April 2013

Hunting for Brown Dwarf Planets

April 30, 2013

Brown dwarfs fascinate me because they’re the newest addition to the celestial menagerie, exotic objects about which we know all too little. The evidence suggests that brown dwarfs can form planets, but so far we’ve found only a few. Two gravitational microlensing detections on low mass stars have been reported, one of which is a […]

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Starship Congress Registration Opens

April 29, 2013

Our friends at Icarus Interstellar continue working on this summer’s conference. Just in from my son Miles is news about the opening of registration for the Dallas event. Registration for the 2013 Starship Congress, hosted by Icarus Interstellar, is now open. The registration fee is $100; however, the first 25 paid registrations receive a $25 […]

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Robotic Replicators

April 26, 2013

Centauri Dreams regular Keith Cooper gives us a look at self-replication and the consequences of autonomous probes for intelligent cultures spreading into the universe. Is the Fermi paradox explained by the lack of such civilizations in the galaxy, or is there a far more subtle reason? Keith has been thinking about these matters for some […]

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The Alpha Centauri Angle

April 25, 2013

Apropos of yesterday’s article on the discovery of Proxima Centauri, it’s worth noting that Murray Leinster’s story “Proxima Centauri,” which ran in Astounding Stories in March of 1935, was published just seven years after H. A. Alden’s parallax findings demonstrated beyond all doubt that Proxima was the closest star to the Sun, vindicating both Robert […]

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Finding Proxima Centauri

April 24, 2013

It’s fascinating to realize how recent our knowledge of the nearest stars has emerged. A little less than a century has gone by since Proxima Centauri was discovered by one Robert Thorburn Ayton Innes (1861-1933), a Scot who had moved to Australia and went on to work at the Union Observatory in Johannesburg. Innes used […]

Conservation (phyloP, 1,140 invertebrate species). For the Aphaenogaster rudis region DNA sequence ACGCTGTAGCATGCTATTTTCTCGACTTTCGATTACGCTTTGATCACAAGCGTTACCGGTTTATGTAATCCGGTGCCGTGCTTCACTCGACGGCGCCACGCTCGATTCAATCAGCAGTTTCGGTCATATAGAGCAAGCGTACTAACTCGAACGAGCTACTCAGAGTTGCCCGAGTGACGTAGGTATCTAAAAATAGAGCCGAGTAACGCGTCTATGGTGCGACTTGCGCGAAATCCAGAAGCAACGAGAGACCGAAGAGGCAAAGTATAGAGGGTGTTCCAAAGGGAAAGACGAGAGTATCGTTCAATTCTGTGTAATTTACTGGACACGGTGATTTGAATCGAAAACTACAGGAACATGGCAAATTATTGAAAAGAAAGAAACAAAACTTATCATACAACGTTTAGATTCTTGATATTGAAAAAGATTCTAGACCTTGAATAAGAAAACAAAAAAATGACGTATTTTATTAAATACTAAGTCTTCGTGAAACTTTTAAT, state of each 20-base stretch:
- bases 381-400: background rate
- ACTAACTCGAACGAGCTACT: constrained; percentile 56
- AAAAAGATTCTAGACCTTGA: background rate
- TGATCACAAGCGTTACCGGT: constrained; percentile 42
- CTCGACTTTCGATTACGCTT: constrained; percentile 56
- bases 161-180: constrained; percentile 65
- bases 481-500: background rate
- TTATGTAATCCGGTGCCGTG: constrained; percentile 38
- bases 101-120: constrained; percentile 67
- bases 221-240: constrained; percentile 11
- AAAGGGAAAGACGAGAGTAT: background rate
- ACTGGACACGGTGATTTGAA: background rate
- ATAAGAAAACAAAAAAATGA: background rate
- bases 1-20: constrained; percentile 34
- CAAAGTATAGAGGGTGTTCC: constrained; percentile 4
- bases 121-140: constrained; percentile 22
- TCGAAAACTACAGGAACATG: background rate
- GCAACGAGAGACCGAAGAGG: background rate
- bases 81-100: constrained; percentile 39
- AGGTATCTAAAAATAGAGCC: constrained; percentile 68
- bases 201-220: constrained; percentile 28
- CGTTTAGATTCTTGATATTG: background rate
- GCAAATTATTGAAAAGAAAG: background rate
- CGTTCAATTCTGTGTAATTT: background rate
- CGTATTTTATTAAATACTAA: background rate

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A Gravitationally Lensed Supernova?

April 23, 2013

I keep a close eye on gravitational lensing, not only because of the inherent fascination of the subject but also because the prospect of using the Sun’s own lensing to study distant astrophysical phenomena could lead to near-term missions to 550 AU and beyond. And because I’m also intrigued by ‘standard candles,’ those markers of […]

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Thoughts on Kepler 62 and Habitability

April 22, 2013

Because we only have direct images of a tiny number of planets orbiting other stars, we’re used to extrapolating as much as we can from our data and plugging in possible scenarios. But as the recent announcement of two ‘super-Earths’ around Kepler 62 demonstrates, we’re coming up hard against the limits of our knowledge. The […]

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Starship Century Symposium May 21-22

April 19, 2013

The Arthur C. Clarke Center for Human Imagination is launching in May with what it describes as a ‘series of perspectives’ on what we can expect in the coming century. Its inaugural symposium begins on May 14 at the University of California at San Diego with discussions on design, artificial intelligence, synthetic life and science […]

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Water Worlds in the Habitable Zone

April 18, 2013

“The fault, dear Brutus, is not in our stars, But in ourselves, that we are underlings.” Thus Cassius speaking to Brutus in Shakespeare’s Julius Caesar, trying to convince him that what happens to us comes not from some malign fate but from our own actions. I’m sure he’s right, too, but I admit there are […]

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Finding ET in the Data

April 17, 2013

As we saw yesterday, the Infrared Astronomical Satellite (IRAS) has been the source of data for a number of searches for unusual infrared signatures. The idea is to look for the artifacts of advanced extraterrestrial civilizations, under the assumption that a sufficiently advanced culture will be capable of engineering projects that could be detected from […]

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